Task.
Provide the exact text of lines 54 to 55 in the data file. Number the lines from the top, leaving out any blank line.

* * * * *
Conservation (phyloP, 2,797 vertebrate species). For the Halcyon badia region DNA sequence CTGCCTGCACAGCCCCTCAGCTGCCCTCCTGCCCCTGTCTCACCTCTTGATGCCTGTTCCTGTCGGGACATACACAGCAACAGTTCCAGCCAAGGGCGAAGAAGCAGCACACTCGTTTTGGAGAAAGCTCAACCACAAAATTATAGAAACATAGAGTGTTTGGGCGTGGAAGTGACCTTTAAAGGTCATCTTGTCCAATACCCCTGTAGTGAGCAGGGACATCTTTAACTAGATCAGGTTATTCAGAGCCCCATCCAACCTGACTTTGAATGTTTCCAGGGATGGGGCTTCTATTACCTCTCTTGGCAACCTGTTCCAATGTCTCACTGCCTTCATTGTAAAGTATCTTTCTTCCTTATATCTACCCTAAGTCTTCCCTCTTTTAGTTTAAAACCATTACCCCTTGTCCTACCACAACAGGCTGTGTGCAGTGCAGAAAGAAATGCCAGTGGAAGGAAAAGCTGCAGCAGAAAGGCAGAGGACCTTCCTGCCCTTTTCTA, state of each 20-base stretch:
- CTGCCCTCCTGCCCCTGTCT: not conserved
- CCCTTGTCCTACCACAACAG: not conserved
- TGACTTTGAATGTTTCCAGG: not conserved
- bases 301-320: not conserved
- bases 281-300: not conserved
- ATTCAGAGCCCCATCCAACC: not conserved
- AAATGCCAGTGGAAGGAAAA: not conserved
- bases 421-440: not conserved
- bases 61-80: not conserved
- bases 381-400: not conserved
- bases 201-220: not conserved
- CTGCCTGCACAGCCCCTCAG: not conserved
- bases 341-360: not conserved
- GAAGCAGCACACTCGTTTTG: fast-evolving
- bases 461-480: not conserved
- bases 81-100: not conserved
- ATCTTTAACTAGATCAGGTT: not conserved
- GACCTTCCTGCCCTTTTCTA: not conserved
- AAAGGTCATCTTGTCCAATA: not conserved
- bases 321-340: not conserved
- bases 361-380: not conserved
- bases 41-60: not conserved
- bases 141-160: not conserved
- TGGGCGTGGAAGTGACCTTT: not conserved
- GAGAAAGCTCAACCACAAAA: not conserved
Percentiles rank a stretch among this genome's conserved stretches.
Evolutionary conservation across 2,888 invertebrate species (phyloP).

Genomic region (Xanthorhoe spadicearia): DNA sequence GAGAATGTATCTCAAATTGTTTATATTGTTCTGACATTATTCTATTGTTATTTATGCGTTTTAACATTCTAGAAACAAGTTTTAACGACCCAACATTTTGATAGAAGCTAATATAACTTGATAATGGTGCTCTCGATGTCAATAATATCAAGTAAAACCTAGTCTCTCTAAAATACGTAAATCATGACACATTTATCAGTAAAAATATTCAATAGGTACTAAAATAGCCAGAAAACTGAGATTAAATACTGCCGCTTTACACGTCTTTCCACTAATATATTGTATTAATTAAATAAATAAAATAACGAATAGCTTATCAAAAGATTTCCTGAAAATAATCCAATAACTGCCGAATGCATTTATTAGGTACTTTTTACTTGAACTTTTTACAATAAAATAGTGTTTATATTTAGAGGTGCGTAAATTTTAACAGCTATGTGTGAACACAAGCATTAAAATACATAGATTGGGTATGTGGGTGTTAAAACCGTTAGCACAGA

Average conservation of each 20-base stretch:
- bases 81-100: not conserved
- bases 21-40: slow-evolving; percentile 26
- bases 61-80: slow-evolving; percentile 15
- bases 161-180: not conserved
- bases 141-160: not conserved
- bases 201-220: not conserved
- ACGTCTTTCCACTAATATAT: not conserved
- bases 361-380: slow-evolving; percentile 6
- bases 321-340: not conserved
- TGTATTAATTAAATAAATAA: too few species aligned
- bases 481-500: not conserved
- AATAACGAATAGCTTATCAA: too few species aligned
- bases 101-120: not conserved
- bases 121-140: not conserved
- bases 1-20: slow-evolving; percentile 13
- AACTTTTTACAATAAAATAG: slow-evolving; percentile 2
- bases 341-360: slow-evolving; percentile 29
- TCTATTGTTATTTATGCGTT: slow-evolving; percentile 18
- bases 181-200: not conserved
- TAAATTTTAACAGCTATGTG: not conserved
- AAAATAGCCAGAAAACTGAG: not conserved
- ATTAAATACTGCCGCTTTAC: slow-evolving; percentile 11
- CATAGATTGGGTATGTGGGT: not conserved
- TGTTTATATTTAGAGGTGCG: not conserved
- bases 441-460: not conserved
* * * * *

- TGTTTATATTTAGAGGTGCG: not conserved
- bases 441-460: not conserved